More Cyber Security Tools Can Increase Cost, Increase Complexity, and Reduce an Organization’s Ability to be Effective
I recently had an occasion to go through my father’s workbench at his home, where he’s been collecting tools and doing fixing, building, and God knows what else for the past 25+ years. There were drawers, cabinets, hanging things, and boxes everywhere. As we went through his various tools we talked about what each thing does, when he got it, and why it was critical to something he once worked on.
My dad’s workbench had no less than 10 different kinds (not types) of screwdrivers that essentially were meant for the same function. He had ultra-long, long, mid-length, short, and stubby flathead screwdrivers – each geared for a specific task, but ultimately with significant overlap. He had about two dozen tools that were used once, probably, for some specific job and he never picked up again.
This got me thinking about my own profession, and some of the absolutely bonkers things I’ve heard lately in terms of the number of tools an organization has at their disposal for cyber security things. I think the biggest number I heard was somewhere around 175 cyber security tools in an enterprise. That makes me think of my dad’s workbench – where about half the tools overlap, and the other half served a purpose once, or twice, and likely never were used again and yet they sit there and take up space just in case.
I bet you have a significant number of cyber security tools in your organization. I also bet you have things that overlap in their purpose, but are ever so slightly different in their feature set that you keep them all around.
In March 2016, Stephan Chenette was quoted as saying:
“With an average of 75 security tools in play, redundancy exists. “Many organizations are hiring security experts to manage redundant products and manage alerts that don’t mean anything.”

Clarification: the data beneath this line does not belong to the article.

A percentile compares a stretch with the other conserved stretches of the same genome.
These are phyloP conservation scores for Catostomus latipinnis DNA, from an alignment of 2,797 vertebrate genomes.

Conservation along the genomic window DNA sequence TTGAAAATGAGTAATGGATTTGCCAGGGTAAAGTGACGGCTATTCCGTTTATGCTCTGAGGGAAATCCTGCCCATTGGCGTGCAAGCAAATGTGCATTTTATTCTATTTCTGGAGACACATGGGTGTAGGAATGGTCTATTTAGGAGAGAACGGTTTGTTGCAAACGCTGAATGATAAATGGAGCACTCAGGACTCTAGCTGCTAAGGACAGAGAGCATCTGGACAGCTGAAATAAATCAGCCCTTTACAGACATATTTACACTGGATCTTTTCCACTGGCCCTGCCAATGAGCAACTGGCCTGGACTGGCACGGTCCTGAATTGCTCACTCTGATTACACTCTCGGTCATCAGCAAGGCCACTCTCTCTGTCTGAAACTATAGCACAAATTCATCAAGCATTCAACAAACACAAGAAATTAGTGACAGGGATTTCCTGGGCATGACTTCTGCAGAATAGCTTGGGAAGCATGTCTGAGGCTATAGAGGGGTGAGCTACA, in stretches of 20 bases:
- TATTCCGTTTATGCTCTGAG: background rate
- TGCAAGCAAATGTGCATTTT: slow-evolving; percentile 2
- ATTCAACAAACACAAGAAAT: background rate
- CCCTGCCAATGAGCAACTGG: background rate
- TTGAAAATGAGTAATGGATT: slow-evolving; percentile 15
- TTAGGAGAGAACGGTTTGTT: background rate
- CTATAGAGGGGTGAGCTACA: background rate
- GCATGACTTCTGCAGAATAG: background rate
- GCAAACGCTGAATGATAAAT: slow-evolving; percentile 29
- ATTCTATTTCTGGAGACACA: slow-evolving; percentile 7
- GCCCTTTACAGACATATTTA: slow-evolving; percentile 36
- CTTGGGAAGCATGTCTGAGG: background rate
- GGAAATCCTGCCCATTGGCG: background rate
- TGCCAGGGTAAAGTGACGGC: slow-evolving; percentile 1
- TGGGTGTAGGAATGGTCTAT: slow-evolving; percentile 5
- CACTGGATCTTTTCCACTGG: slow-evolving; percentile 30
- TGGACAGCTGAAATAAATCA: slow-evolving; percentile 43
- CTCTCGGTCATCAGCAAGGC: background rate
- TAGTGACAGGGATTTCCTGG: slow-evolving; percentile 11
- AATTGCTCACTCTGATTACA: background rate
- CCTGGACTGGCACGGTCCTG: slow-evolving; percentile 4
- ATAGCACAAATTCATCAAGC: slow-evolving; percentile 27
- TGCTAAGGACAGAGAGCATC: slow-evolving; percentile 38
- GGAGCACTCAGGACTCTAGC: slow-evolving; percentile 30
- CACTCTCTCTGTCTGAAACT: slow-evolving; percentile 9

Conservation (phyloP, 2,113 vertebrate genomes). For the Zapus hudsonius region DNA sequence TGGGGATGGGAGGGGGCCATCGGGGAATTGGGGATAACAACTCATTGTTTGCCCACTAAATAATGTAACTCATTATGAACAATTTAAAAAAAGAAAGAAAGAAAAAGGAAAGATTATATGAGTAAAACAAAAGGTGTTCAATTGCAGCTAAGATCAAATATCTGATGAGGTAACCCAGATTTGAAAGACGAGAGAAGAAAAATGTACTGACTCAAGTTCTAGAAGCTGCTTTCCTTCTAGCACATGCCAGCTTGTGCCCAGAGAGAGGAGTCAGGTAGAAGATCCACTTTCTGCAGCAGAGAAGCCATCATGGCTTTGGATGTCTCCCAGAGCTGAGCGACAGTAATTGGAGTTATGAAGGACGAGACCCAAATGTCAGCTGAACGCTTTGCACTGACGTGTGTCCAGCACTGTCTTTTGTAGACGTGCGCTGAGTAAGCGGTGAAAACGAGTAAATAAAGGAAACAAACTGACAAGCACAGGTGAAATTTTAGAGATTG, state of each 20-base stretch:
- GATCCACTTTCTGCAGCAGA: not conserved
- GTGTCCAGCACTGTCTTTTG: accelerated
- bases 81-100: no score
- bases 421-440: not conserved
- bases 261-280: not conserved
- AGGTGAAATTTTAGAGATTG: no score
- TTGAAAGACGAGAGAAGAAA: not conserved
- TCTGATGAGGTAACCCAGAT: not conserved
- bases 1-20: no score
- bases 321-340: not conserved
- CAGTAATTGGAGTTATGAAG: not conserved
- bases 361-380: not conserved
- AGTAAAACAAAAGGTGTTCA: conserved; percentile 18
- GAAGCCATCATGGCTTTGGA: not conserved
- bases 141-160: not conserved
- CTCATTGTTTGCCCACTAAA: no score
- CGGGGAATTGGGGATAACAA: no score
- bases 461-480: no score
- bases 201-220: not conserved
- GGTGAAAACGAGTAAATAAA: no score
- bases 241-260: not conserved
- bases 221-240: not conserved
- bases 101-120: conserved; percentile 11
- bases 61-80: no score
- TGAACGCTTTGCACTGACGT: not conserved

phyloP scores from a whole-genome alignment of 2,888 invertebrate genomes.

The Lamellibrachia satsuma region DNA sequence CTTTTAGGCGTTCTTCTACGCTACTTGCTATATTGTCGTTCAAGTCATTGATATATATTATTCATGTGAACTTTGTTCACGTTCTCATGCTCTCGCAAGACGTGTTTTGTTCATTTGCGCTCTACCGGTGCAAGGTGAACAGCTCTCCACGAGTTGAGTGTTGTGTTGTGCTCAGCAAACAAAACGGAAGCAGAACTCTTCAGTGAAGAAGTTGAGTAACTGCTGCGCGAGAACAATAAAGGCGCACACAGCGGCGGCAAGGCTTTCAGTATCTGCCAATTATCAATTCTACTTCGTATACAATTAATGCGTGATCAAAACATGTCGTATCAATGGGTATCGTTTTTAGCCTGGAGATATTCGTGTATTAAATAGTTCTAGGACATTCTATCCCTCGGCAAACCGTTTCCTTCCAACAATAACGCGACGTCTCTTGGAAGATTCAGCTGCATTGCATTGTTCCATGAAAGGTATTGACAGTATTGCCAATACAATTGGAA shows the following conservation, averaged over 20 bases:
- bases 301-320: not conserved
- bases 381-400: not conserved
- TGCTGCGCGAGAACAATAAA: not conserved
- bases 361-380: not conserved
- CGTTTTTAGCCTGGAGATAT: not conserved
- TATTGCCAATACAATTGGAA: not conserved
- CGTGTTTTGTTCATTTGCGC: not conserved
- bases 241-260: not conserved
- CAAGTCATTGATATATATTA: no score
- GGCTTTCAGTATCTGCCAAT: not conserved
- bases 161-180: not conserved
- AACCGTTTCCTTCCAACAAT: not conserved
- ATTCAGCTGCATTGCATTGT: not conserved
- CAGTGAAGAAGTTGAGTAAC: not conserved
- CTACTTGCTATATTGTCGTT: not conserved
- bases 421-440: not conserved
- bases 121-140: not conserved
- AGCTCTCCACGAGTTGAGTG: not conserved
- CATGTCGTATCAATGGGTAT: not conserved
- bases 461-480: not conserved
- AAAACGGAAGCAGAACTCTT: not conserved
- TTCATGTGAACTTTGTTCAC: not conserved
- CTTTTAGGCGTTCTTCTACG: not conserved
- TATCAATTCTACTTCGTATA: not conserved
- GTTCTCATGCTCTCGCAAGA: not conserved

Stephan’s “Hope is not a strategy” outlook mirrors mine, so I’ve been digging into this troublesome trend of tools explosion.
Another shining example of this trend continuing is here, from 2019:
“As we look at things, small organizations are using on average between 15 and 20 tools, medium-sized businesses are using 50 to 60, and large organizations or enterprises are using over 130 tools on average. This is just massive!” — Matt Chiodi, Palo Alto Networks
As I thought about the types of business drivers that fuel decision makers, three themes were common across all organizations – SMB, to mid-market, to enterprise. These three are manage cost of doing business, decrease overall complexity, and increase effectiveness. That sounds pretty simple, right?
Here’s the problem I believe cyber security, and more broadly IT, needs to keep close to front-of-mind. As we continue to bring in more tools into cyber security toolboxes, we rarely, if ever, retire anything. It seems like everything we bring in is just an add-on. I’ve been talking about this for years, and I know many of you already think this way because I’ve been asked on consultations, “If you think I need tool X, what things is this going to replace in my environment?”. That’s absolutely the right question to ask, but we’re not asking it enough or learning to say no when the answer is “nothing”.
More tools increase your cost, increase overall complexity, and eventually decrease your organization’s ability to be effective. I’m pretty sure you’re thinking I’m slightly off my rocker in that last one, but I’ll explain myself later.
So, there you have it – my philosophy on improving the state of cyber security, with our three big audacious goals in mind as we careen ahead into 2020 and beyond. I’ll write up a post on each of my business drivers (mentioned above), and then provide some ideas where I think there is innovation or at least more options.
Related: Are Overlapping Security Tools Adversely Impacting Your Security Posture?
Related: The Accountability Gap – Getting Business to Understand Security